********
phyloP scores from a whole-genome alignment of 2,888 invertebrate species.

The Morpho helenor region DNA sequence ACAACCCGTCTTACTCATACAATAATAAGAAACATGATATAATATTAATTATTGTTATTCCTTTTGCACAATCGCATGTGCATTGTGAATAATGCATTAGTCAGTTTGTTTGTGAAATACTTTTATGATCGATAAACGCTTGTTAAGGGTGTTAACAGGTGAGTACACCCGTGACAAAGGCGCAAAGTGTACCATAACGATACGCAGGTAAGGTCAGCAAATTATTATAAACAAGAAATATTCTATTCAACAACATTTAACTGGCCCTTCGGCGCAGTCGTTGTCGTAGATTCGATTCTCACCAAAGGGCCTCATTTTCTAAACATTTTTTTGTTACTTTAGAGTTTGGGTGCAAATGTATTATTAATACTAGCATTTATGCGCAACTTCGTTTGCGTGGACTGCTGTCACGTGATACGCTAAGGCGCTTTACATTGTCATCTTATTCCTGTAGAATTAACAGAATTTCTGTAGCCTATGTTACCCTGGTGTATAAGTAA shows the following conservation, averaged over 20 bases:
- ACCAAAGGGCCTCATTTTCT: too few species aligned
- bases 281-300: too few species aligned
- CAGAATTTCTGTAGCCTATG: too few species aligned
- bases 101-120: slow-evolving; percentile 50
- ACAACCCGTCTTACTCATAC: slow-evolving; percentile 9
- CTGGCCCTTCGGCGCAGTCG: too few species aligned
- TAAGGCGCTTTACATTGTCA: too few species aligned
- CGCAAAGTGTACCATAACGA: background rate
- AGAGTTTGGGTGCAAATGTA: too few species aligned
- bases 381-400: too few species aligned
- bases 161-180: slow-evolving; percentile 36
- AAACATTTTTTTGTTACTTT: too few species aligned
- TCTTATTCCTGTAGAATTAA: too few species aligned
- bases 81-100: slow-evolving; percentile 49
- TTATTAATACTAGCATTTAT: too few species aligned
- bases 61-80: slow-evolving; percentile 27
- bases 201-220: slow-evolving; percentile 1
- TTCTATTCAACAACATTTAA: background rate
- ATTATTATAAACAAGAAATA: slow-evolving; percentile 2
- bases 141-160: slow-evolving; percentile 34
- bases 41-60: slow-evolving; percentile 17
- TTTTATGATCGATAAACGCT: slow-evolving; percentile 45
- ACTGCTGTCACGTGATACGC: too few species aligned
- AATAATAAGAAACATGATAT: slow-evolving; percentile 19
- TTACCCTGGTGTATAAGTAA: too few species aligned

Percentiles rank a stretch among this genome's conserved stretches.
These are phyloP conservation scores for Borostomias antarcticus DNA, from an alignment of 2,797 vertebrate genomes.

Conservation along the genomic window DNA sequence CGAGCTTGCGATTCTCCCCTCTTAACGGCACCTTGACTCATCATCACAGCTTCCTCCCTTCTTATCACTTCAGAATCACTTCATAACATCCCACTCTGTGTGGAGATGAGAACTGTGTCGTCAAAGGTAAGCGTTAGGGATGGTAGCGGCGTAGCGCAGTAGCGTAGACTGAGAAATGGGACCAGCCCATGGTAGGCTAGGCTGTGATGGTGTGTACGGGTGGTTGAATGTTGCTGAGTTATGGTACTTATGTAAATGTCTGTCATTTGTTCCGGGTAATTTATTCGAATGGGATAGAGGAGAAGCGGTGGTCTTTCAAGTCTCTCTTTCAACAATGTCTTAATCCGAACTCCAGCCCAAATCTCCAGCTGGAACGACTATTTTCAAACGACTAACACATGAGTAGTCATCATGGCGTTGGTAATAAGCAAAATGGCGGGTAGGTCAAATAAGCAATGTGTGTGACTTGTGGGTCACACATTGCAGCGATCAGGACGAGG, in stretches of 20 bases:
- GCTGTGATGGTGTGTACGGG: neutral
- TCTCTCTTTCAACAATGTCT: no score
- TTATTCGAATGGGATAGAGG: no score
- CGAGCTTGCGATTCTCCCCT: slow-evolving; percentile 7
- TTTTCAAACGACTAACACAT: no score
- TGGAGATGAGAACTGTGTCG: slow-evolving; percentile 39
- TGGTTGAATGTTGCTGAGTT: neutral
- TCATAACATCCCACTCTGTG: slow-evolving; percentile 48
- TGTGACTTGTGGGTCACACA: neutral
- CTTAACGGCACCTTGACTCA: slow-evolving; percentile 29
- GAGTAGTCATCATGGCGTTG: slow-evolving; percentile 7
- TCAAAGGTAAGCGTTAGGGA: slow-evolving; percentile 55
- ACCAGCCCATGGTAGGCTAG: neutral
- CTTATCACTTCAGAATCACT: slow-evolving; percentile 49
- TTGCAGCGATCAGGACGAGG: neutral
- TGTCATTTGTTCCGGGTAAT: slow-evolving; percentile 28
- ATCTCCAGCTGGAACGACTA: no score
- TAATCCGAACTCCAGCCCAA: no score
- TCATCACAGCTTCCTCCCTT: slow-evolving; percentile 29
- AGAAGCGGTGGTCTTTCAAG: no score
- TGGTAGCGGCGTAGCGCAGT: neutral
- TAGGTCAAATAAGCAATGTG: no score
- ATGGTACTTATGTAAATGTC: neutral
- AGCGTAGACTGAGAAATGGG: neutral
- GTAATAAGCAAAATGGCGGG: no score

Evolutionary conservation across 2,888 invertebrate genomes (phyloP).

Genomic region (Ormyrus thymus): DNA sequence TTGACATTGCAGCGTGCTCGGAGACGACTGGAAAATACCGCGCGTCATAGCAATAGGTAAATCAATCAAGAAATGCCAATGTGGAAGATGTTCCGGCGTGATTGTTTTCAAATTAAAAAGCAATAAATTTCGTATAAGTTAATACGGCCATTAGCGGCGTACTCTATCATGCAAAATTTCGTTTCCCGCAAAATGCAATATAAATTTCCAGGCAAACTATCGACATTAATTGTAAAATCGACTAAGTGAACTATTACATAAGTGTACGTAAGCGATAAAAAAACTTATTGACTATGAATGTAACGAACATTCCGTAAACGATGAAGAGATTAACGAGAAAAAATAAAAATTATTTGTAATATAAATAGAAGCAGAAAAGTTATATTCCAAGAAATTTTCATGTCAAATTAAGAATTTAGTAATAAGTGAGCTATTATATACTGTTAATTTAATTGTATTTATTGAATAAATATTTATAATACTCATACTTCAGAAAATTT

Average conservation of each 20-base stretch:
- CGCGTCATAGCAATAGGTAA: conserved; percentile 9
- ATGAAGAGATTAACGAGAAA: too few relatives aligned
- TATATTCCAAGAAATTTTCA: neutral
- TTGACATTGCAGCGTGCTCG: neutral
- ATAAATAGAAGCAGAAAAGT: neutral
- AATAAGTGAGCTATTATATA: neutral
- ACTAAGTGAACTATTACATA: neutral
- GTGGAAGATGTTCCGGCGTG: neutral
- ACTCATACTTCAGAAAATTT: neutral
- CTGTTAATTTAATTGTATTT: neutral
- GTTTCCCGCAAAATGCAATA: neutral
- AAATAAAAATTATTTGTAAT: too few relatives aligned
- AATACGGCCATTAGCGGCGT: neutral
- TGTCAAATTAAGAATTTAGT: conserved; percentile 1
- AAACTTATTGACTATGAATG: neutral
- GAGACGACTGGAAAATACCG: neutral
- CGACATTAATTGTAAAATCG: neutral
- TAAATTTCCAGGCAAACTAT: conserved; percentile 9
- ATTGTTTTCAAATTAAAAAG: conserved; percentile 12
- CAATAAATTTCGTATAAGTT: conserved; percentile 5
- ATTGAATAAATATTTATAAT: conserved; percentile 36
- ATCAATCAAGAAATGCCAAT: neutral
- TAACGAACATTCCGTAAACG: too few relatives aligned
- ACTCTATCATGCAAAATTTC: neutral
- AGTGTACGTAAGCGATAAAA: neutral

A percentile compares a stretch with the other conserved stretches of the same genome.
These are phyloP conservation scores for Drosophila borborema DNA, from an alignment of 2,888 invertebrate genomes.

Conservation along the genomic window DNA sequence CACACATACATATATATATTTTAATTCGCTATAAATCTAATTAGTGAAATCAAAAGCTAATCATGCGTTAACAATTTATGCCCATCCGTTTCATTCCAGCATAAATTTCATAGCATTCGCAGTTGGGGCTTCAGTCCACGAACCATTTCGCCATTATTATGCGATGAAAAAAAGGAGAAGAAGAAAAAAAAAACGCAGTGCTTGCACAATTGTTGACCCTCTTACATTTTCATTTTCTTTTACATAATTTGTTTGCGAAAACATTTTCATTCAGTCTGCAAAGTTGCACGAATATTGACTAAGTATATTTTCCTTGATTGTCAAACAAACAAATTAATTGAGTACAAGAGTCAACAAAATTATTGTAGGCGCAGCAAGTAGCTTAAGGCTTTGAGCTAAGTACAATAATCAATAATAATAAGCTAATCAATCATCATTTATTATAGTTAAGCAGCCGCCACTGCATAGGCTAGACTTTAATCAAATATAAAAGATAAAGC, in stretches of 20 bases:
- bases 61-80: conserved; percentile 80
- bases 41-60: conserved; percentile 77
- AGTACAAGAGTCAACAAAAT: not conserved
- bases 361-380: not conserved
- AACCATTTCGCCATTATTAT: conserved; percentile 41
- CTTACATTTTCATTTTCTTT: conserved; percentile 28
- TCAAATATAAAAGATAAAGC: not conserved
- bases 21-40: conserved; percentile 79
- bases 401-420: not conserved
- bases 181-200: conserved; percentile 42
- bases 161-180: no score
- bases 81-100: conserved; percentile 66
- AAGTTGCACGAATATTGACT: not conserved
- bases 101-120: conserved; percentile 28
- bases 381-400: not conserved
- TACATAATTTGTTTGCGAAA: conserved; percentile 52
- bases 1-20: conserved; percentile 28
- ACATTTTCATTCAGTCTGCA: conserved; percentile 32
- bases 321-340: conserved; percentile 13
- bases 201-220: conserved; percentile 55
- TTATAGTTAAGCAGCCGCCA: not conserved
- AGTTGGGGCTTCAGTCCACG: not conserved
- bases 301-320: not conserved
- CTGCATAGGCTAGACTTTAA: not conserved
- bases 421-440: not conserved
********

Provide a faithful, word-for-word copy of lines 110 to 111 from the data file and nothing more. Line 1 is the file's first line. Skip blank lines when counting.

- CTGCATAGGCTAGACTTTAA: not conserved
- bases 421-440: not conserved